The government plans to present a Bill to establish a Lok Pal, the ombudsman to check graft and misuse of office, when Parliament reconvenes next month.
V S Narayanasamy, minister for personnel and public grievances, said this to journalists here today. He also defended the Central Bureau of Investigation's raid on DMK leader M K Stalin's house last week, while explaining it was an internal decision of the agency.
Speaking at the National Editors Conference, he denied reports of being rapped by Congress President Sonia Gandhi for the raid. He said it was one of 19 locations raided as part of an investigation into a tax evasion case concerning 33 imported cars.
"How could I call up CBI and stop them from raiding Stalin alone, when 17 cars were recovered from the 19 raids? Then, you would call that interference," he said.
Accusing the media of creating a perception of corruption in society, he said the government was working on a slew of anti-graft and transparency measures, much before activists under Anna Hazare started a movement in this regard.
He said the government was set to present the Lok Pal Bill when Parliament resumed its session after the current recess. The intended legislation, he said, was a government initiative; five months before the Hazare-led agitation began, the Prime Minister had set up a Group of Ministers under Pranab Mukherjee to look into solutions for various kinds of corruption, said Narayanasamy.
The Bill was one of such items in this regard before the GoM. The other items were state funding of elections, an open system of procurement, time-bound delivery of services, allocation of natural resources, removal of badly performing officers and corruption in the private sector, he said.
Of these the Lok Pal Bill and Time-Bound Delivery of Services Bill were ready. The Procurement Bill was being examined by Parliament's standing committee. Already, about Rs 2 lakh crore of goods and services were being procured through an open system, the minister said.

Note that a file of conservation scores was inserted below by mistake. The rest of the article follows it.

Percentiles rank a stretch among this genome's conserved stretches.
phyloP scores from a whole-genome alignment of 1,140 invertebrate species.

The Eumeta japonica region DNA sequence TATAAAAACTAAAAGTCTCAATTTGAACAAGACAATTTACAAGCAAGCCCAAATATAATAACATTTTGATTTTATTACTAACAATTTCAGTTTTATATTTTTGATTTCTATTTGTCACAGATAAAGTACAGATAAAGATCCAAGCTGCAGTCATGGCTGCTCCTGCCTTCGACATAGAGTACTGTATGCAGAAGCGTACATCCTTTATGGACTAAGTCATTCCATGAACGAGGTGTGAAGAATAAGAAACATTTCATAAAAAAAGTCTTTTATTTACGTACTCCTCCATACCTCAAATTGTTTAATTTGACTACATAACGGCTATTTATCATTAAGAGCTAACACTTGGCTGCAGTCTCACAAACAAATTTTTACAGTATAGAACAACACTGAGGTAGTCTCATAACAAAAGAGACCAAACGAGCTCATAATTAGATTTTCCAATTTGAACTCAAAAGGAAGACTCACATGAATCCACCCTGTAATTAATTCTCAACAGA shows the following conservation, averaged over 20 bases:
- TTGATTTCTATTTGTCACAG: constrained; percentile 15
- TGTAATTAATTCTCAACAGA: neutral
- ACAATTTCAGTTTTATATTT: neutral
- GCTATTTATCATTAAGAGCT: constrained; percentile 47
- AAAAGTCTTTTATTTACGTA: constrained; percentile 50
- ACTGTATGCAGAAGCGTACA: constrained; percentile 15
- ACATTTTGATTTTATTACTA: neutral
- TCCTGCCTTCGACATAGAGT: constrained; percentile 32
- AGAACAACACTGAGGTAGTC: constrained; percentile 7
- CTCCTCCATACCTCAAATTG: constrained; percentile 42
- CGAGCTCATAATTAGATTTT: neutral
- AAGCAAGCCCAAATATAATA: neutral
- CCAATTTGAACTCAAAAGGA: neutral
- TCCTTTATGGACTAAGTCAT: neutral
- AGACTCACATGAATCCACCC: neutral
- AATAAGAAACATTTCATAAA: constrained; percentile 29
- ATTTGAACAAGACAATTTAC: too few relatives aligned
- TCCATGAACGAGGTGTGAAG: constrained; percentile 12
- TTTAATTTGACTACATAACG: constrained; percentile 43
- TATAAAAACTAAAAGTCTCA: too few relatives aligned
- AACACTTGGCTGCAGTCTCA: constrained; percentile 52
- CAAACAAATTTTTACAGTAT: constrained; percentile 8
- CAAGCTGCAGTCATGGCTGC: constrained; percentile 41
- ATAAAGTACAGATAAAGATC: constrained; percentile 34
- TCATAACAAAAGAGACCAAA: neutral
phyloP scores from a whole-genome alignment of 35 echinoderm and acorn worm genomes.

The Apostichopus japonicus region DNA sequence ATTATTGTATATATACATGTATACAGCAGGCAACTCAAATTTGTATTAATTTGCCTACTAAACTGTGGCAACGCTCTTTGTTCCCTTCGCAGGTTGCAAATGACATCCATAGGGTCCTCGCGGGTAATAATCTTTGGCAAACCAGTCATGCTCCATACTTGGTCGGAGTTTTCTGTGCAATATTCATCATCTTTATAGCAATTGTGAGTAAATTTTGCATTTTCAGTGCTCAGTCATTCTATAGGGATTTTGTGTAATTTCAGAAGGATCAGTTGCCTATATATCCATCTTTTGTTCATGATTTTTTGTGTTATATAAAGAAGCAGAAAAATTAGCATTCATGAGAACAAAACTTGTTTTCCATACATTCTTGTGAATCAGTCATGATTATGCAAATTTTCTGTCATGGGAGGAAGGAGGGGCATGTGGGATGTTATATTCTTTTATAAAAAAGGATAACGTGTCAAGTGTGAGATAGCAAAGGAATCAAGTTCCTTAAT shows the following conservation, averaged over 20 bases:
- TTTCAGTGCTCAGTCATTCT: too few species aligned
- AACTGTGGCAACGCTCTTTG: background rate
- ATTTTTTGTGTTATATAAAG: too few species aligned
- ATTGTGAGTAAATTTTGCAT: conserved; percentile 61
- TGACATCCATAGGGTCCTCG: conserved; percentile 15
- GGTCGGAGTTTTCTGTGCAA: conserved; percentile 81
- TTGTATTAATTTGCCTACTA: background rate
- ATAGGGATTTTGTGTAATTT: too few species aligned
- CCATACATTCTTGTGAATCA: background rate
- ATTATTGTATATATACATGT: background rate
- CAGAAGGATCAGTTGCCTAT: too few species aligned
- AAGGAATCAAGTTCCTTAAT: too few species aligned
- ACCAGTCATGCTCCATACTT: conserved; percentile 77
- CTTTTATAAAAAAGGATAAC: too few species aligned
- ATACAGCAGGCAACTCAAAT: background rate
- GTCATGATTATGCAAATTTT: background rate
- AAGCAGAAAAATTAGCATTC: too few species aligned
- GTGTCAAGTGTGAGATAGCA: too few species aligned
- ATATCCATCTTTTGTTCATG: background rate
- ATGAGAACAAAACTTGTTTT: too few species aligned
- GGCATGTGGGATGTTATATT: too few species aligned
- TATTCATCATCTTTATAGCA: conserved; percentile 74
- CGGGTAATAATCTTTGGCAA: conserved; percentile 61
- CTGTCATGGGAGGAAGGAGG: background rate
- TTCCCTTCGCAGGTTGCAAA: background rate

The time-bound delivery and grievance redressal legislations, the minister said, were modelled on the lines of the existing Right to Information Act and would not pose a threat to federalism, as feared by some opposition parties.
He said there would be a state and central commission, to ensure grievances regarding services provided by a state were addressed at that level and those regarding services provided by the Centre were addressed by the central commission.
The objective was to ensure people get services on time and get grievances redressed in a month, the minister said.
The Prevention of Corruption Act is also being amended to strengthen it, he said.
Also, the home ministry is to amend the Indian Penal Code soon to tackle corruption in the private sector, said Narayanasami.
On personnel, he said his ministry had been battling a continuing shortage of administrative officers since 2001. There is a shortage of 1,000 officers nationwide, he added. "We are able to provide only 70 per cent of a state's requirement. It is true demand has outstripped supply and there is a temporary shortage," said the ministry's secretary, P K Mishra.
He said the main reason was proliferation of social sector schemes, which required many administrative offiers for implementation, a trend since 2001.